While it’s true that Sinulog is quite the party everybody’s raving and excited about, it’s not just about getting drunk and having a good time. The festival is loaded with so much significance you might want to attend the solemn procession first (happening on Saturday) before partying all through Sunday.
1. Why’s it called Sinulog?
The word comes from the Cebuano adverb ‘sulog,’ which pertains to “water current movement.” The dance, you see—two steps forward one step back—tries to mimic the movement, or the current of Cebu’s Pahina River.
2. Did anybody invent the dance?
Rajah Humabon’s adviser Baladhay did—though the word “invented” might be misleading. Myth has it that a terribly sick Baladhay was brought to a room where the Santo Niño, along with other pagan gods, was enthroned. A few days later, a commotion ensued. Folks saw Baladhay in a trance, shouting and doing the dance: two steps forward, one step back. When asked what in heaven’s name happened, Baladhay pointed to the Santo Niño and said he was being tickled with a midrib of a coconut leaf, trying to be woken up.
3. Oh. So is it safe to say Sinulog is a purely Catholic thing?
Well, it commemorates our acceptance of Christianity. When Magellan arrived in Cebu in 1521, he gifted Rajah Humabon’s wife Amihan, with a statue of the Sto. Niño. And then the great conquistador quickly died in the hands of brave Lapu-Lapu. Forty-four years later, in 1565, another expedition led Miguel Lopez de Legaspi arrived in Cebu. One of his men recovered what is now believed to be the very same Sto. Niño figure from Magellen inside a wooden box from a burning hut in the village of King Tupas. Transferring the image from the burning hut to a shrine that would later on become the San Agustin Church marked the first ever Sinulog procession, that would be repeated every year.
4. How did that become the Sinulog that we now know today?
Every third Sunday of January, on the feast of the Sto Niño, villages across Cebu would have its modest procession with villagers dancing the Sinulog. According to the official Sinulog website, in 1980, David S. Odilao Jr, the regional director of the Ministry of Sports and Youth Development along with several PE teachers organized a grand parade. it was so successful that they organized a bigger and grander festival in 1981. It became a year thing.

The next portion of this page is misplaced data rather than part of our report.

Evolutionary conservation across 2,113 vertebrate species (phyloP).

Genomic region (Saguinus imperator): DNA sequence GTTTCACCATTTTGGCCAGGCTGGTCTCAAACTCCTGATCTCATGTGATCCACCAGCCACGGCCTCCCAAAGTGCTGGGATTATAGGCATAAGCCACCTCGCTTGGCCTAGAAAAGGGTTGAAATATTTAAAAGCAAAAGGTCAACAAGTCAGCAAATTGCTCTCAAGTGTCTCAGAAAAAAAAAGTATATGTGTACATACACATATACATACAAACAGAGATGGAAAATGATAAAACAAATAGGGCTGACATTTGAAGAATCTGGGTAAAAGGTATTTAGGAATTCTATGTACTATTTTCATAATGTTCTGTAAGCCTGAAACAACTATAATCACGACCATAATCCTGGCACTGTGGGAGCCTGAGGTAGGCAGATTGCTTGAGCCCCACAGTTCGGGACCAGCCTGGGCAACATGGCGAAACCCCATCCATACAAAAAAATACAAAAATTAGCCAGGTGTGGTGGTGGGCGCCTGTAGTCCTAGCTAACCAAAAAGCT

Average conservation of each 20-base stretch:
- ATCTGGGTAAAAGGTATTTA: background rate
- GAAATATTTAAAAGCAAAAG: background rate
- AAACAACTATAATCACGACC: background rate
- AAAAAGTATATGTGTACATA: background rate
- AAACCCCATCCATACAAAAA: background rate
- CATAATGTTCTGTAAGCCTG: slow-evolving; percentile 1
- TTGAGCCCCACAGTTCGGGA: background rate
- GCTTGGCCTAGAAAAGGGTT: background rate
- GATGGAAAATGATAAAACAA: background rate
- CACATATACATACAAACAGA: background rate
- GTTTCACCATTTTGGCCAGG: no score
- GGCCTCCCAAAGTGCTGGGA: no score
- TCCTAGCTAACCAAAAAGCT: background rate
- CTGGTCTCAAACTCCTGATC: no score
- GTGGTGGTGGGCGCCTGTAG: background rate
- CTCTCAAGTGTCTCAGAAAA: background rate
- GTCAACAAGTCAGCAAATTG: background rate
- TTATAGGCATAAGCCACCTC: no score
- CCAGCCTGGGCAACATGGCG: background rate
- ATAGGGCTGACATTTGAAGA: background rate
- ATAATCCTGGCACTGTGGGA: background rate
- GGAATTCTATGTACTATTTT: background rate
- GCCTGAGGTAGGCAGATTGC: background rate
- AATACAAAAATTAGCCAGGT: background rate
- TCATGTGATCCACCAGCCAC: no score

5. What’s up with the Pit Señor tagline?
You hear it too in other Sto Niño events like the Black Nazarene. “Pit Señor” is the lazy way to say “Panangpit sa Senyor” which is a plea to the Señor Santo Niño. Saying Viva Pit Señor, meanwhile is a celebratory expression meaning “Long Live, call on to the Lord!”
6. So we have to get ourselves to Cebu by Sunday, right?
Well, if the only thing you do is see is the parade and party, then that’s totally fine. It goes on the entire day from 9am to 7pm, culminating with a grand fireworks show at SM City Cebu. But, you must know that the Sinulog is over one week long. This year, the festivities actually started last Thursday, Jan 5.
We’re pretty sure a weekend shebang is what you intend to do, but just the same: Aim for an entire weekend in Cebu will make your trip totally worth it. Festivities will really start to heat up as early as Friday, with a dance crew finale, the Sinulog Festival Queen coronation night, and the Cebu Popular Music Festival.
After the solemn procession of the Miraculous Image of Sto. Niño on Saturday, a huge street party at the Fuente Osmeña and Plaza Independencia will follow, complete with fire works and everythaang. And then of course the big full day shebang on Sunday. Aren’t you excited yet? We know we are.
Headline image: Madel Crudo (Original photo: Constantine Agustin | Flickr)
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